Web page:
Take 9 Hours and Call Me in the Morning
Sleep: we all know it’s important. We all know we should be getting 7 to 9 hours a night. And yet one in five U.S. adults regularly fails to hit that target. In fact, according to the Centers for Disease Control and Prevention, one in twenty-five adults admits to having fallen asleep while driving within the last thirty days.
That’s bad news to everyone on the road, but sleep deprivation can come back to bite you even if you aren’t literally dozing off at the wheel. For instance, the next time you stub your toe. A new study from the University of Berkeley, California shows that sleep deprivation doesn’t just make you more likely to get in an accident—it actually makes the injuries from those accidents hurt worse.
How do you safely study pain in humans, especially given that everyone has a different pain threshold (and even doctors tend to underestimate the pain experienced by some groups, including women as a whole)? First, researchers applied heat to the legs of healthy students after a full night’s sleep while recording brain activity in an fMRI scanner. Students rated their personal level of discomfort on a scale of one to ten as the temperature gradually increased. On average, students said that things got dicey around 111 degrees Fahrenheit. This provided a baseline pain sensitivity for each participant.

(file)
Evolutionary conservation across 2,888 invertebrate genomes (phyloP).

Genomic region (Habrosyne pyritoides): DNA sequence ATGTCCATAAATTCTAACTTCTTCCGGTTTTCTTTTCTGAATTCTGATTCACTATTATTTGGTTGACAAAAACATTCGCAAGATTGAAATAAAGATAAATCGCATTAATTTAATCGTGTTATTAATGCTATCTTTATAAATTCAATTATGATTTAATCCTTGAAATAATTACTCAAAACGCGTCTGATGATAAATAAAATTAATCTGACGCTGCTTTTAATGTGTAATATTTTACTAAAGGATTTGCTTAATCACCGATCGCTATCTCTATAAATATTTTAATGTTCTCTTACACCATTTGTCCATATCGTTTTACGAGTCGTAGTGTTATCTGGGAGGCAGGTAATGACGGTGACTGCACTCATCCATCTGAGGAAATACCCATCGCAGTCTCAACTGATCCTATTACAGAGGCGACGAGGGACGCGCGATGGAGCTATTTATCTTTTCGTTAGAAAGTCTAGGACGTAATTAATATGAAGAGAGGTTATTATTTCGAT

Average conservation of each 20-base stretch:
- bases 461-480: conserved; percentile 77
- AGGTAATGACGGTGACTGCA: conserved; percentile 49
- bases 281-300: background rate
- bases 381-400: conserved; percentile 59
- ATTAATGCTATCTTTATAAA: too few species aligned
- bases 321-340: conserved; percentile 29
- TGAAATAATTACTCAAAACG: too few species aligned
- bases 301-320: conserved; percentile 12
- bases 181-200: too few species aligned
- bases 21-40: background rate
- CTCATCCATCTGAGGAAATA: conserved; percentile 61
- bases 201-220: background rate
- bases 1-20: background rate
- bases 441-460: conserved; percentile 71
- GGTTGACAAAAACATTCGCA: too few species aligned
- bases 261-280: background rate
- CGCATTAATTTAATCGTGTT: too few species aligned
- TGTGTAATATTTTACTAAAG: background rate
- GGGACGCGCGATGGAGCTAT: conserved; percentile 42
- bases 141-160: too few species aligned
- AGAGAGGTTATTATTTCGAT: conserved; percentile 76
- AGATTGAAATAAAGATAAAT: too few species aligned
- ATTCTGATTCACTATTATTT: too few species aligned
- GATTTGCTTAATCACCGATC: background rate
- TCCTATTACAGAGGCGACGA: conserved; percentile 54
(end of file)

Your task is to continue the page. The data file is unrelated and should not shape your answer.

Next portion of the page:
Next, the researchers repeated the procedure after a night where the student had been unable to sleep. This time, the subjects felt the pain noticeably sooner, around 107 degrees. However, the story doesn’t end there.
By comparing the brain imaging, the scientists were able to demonstrate that the sleep-deprived brain showed increased activity in the somatosensory cortex and less activation in the nucleus accumbens and insular cortex. This suggests that the brain’s natural pain-managing mechanisms weren’t functioning as well, either.
It seems that a good night’s sleep is key to pain management—a bitter irony for anyone with chronic pain issues who’s ever attempted some peaceful shut-eye. In fact, it seems that those in pain are stuck in something of a vicious cycle: discomfort keeps you awake, and keeping you awake leads to more discomfort.
“If poor sleep intensifies our sensitivity to pain, as this study demonstrates, then sleep must be placed much closer to the center of patient care, especially in hospital wards,” notes Matthew Walker, professor of neuroscience and psychology, and author of this study. While this research complicates our understanding of chronic pain, it does provide a way forward for the medical profession. Perhaps someday soon, hospitals will look a little more like luxury hotels, with dim lighting, comfortable beds, and restful music.
In the meantime, if you’re finding yourself nodding off in your car, it’s time to double your resolve to get more sleep at night—really, it will be better for everyone.